Yes, what you said about coming off one pin of the capacitor with a wire to the switch and then going back to the board where the cap was lifted with a wire from the other switch post is exactly right. You can lift either pin of the capacitor, however, personally I like to use the negative side when running to a switch like that due to the fact that running wires without voltage on them is safer from the shorting out standpoint than running a wire with voltage that may break and cause something to burn up. Only if the wire coming from the negative part of the board falls onto a part that contains voltage will something bad happen. Also should the switch short out, the only thing that will happen is the relay will hold in like the switch was on alerting you that something is not right. You are on the right track so just warm up the ole iron and go at it.
    Kruser
     
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  6. TonyV225

    TonyV225 Supporting Member

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    In the mid 1990s There was a batch of these that were made this way so it WAS NOT ALTERED!!! I also had 2 of them that did this otherwise they were great amplifiers. If you were a strict AM user you could clip one leg of the Capacitor but then SSB would chatter the relay so it wasnt a simple fix for me being a SSB user. Its been awhile but if im remebering correctly with the amplifier upside down and the plastic bottom popped off the electrolytic cap was on the leftside towards the back.

    Like I said clipping one leg made AM delay better but SSB was then a problem. I know there was a group of us that bought these in the mid 1990 and we all complained about this and some got rid of the amplifier because the delay drove them insane when people wouldnt wait before keying up and you would miss the beginning of what they said because of the delay.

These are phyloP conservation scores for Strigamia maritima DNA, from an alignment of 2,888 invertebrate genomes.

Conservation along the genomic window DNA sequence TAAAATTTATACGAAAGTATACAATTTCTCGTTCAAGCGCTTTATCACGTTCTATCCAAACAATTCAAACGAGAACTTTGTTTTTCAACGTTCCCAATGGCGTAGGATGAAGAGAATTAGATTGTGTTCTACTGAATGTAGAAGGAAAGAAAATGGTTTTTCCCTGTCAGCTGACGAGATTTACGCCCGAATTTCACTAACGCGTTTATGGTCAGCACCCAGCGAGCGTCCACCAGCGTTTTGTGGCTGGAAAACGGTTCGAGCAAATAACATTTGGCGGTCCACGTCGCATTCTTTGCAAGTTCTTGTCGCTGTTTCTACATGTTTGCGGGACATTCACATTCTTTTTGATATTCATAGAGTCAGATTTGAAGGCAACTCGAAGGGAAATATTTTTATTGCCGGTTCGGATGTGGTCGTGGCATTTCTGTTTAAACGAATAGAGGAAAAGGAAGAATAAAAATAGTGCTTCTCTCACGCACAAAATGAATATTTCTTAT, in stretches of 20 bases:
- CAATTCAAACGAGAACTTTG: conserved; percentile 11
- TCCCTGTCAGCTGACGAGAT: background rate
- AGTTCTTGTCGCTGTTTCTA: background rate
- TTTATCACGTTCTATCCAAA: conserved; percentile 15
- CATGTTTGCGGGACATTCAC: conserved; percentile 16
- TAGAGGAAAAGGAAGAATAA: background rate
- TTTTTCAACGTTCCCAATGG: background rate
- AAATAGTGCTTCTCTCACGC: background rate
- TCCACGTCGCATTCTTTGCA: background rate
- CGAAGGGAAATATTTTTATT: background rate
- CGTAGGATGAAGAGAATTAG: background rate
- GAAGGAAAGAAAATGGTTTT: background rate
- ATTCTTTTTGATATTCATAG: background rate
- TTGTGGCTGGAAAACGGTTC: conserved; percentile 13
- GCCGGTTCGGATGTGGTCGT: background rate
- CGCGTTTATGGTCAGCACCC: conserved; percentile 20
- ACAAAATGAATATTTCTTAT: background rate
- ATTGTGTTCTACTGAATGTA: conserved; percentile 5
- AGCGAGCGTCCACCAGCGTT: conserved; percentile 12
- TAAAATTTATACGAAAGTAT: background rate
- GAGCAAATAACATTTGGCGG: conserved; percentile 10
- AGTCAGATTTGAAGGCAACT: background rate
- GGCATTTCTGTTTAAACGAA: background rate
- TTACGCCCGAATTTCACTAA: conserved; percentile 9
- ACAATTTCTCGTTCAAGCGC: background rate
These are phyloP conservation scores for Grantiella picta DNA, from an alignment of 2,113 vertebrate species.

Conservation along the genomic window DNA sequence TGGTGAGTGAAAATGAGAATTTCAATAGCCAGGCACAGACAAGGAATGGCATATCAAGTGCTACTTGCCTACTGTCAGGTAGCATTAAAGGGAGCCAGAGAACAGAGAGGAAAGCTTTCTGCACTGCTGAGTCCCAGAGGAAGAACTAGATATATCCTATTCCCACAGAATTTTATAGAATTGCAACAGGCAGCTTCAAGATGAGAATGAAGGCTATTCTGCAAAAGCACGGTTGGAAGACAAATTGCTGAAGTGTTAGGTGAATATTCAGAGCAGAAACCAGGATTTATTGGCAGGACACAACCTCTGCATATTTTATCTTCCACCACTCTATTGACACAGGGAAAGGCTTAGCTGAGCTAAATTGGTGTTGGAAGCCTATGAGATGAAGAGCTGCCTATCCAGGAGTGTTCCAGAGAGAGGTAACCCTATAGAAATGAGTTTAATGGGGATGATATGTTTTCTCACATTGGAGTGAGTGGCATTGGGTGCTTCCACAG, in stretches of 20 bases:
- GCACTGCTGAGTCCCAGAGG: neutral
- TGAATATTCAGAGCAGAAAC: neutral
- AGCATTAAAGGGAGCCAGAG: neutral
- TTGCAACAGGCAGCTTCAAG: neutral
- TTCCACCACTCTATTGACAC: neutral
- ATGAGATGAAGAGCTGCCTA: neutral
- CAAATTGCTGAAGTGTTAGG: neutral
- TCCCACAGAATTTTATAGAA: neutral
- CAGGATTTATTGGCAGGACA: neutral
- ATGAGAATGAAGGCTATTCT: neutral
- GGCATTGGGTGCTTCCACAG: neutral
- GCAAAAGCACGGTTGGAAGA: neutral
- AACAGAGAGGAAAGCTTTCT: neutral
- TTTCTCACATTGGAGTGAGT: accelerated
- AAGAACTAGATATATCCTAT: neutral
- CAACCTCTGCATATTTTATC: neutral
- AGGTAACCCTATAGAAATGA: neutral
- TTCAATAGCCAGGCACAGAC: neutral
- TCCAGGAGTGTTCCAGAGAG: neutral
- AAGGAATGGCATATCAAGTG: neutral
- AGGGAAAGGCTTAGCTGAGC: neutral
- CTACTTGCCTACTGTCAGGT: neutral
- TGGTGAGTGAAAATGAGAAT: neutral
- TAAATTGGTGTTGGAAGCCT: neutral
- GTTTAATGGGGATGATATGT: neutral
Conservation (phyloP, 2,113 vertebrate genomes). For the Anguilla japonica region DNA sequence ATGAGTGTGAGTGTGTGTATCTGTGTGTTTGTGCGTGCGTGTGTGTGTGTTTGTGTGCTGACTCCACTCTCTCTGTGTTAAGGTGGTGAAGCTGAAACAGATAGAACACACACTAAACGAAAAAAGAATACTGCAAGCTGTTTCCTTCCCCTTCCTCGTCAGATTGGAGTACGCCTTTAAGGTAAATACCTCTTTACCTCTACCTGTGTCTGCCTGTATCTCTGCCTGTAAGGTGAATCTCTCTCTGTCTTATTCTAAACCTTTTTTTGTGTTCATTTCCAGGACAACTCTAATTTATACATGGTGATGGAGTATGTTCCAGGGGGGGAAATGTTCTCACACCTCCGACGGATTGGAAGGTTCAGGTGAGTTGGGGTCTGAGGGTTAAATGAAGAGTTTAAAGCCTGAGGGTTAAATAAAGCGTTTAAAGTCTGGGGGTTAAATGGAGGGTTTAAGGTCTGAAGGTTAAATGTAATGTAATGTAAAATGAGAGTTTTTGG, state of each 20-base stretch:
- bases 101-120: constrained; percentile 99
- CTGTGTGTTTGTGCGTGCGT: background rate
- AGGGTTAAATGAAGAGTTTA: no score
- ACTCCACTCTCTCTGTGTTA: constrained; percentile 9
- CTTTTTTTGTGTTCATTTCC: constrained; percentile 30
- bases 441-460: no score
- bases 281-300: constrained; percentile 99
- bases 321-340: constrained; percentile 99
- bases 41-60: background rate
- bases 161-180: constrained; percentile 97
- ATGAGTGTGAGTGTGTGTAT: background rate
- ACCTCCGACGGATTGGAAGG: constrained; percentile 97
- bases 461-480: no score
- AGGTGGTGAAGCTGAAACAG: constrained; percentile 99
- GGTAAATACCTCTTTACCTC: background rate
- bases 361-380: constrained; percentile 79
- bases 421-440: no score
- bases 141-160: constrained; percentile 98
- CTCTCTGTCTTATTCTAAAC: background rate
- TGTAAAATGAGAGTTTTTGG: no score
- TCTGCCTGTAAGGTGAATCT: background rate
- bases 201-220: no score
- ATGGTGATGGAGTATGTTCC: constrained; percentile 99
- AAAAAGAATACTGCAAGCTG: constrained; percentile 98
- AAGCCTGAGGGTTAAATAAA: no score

Some of the guys clipped on leg of the Cap. It actually p!$$ed me off at first aswell that they did this but soon after there was a new batch available and they didnt do this. I would imagine that is an older one you have aswell unless they actually did this again. I dont mind it because it is supposed to keep people from being Roy Rogers (quick) on the trigger or key hence the name (SSB DELAY).

    The problem is you can tell people over and over to take a breath or take a few seconds before keying and they dont grasp it and key as soon as you unkey making your conversation or contact just shy of being one sided.
     
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  7. 9C1Driver

    9C1Driver Well-Known Member

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    The Galaxy 225 blue face was my first amp back in 1996. Great little amp for the money. I have grown to prefer switched SSB delays these days in my amplifiers. Once you get that fixed up you should be happy.
     
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  8. blaine

    blaine W9WDX Amateur Radio Club Member

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    I have the exact same amp,with the exact same issue,the cap that controls the delay in mine was a 22uf 50 volt,I changed it to a 10uf 50 volt and it works perfectly.Hope this helps.

    Blaine
     
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  9. Kruser

    Kruser Member

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    HI-TEK, when you do take the capacitor out of line on AM, if you discover that your relays chatter then I would suggest that you try what Blaine did or maybe put a few more key watts into the linear if your radio has variable power out. It is always best to run low key watts from your radio to your amplifier and then let your modulation make the swing to higher power. I try to key with only 1 to 1 and 1/2 watts if I can. Then with a peaked up radio that will do 20 to 25 watts of swing, going into your amp, you will be a loud Sunny Beach. AM mean "Amplitude Modulation" therefore the more peak amplitude you can provide (up to a point) the more modulation you will have. You may hear someone say doing all this causes spurs, hash, and trash on the band and bleedover, and yes it may do so, but you will just blend in with the crowd where you are going to use this. :blush:
    Kruser
     
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  10. HITEK-REDNEK

    HITEK-REDNEK HITEK-REDNEK

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    pics of my galaxy 225

    I think I might have them on here now